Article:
United States: 1919-1945
Historical Problems Paper #1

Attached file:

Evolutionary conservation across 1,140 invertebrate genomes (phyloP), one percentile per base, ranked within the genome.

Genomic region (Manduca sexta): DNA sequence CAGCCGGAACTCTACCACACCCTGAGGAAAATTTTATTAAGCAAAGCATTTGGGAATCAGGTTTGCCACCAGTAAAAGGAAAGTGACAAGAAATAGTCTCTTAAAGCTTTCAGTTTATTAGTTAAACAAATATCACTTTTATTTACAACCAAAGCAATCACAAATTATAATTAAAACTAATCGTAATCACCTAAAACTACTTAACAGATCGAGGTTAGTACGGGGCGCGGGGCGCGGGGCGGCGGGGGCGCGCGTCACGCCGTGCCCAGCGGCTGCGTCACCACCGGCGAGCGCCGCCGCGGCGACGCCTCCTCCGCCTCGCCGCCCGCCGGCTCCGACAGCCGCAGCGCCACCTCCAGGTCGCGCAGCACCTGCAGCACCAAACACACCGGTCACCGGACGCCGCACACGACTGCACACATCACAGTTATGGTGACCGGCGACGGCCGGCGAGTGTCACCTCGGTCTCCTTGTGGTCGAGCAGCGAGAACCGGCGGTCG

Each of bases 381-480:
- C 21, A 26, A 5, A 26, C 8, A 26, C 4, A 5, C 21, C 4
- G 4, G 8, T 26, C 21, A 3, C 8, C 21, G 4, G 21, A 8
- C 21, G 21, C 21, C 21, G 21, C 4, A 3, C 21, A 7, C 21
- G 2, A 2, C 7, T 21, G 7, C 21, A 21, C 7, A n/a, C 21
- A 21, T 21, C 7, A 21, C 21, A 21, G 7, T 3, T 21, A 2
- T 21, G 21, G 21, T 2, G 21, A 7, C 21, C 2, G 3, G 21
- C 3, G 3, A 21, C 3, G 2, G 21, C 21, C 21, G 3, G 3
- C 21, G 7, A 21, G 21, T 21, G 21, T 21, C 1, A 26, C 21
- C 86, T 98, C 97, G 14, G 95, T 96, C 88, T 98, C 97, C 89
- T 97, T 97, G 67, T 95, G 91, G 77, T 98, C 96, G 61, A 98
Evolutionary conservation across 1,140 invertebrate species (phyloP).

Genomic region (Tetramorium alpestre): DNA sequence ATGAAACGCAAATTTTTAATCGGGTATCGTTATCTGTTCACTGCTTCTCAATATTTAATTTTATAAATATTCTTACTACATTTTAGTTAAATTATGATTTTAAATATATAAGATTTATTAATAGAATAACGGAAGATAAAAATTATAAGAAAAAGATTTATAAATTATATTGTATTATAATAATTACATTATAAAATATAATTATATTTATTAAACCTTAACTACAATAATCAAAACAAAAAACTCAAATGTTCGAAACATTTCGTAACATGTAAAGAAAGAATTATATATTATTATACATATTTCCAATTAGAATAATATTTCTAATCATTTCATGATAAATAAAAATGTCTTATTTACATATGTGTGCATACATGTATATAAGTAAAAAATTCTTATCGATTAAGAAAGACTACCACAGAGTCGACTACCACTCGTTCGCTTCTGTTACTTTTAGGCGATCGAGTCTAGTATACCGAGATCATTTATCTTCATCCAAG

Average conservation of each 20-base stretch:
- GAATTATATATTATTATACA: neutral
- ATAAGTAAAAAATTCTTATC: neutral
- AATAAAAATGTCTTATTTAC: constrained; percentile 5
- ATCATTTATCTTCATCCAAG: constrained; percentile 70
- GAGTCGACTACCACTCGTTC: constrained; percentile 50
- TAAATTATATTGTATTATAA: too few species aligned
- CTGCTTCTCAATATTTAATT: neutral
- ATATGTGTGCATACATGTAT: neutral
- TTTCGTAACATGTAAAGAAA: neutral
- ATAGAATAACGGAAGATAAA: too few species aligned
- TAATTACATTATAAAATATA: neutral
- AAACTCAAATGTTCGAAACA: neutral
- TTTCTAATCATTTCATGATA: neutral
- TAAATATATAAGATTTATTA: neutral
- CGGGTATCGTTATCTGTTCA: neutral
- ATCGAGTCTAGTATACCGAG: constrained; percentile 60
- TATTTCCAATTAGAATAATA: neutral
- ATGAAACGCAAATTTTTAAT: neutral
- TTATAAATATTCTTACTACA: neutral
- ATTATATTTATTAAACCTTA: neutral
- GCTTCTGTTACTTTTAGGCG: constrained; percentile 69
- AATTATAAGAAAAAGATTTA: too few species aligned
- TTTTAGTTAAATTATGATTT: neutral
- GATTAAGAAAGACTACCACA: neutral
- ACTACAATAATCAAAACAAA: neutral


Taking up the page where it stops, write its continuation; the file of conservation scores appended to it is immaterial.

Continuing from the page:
Woodrow Wilson has been described as “cold, aloof and often arrogant, but he was not all intellect.” By the time Wilson was elected governor of New Jersey he had never held a political office, and had never taken more than a theorist’s interest in politics. Wilson’s personal view on how the Presidential office should be run is to lead a country rather than to be lead. He believed that a president should act like a prime minister and not be isolated from Congress. Wilson himself dreamed of a utopian society and amongst his intellectual supporters believed that this “most terrible and disastrous wars” could be countenanced only by perceiving of it as the harbinger of eternal peace. The utopian spirit of the war took concrete form in Wilson’s proposal of a postwar federation of nations, in itself not a utopian scheme but one which, from the first, was freighted with utopian aspirations. Though Wilson may have been an effective war president by delegating responsibilities to those qualified his aspirations for a perfect world and his sentiments of “peace without victory” obscured his reality. President Wilson presented his ideas for peace in his famous Fourteen Points address on January 8, 1918. Wilson’s chief goal was to have the treaty provide for the formation of a League of Nations. He hoped that the threat of economic or military punishment from League members, including Germany, would prevent future wars. Though Wilson held a prominent role in drafting the Treaty of Versailles, and would later receive the Nobel Peace Prize for, the other major Allies, however, had little interest in honoring either Wilson’s Fourteen Points or all his goals for the League of Nations. The allies had suffered far greater losses and wanted to punish Germany severely. Strong opposition to the treaty developed in the United States. Many Americans disagreed with Wilson’s generous approach to worn-torn...
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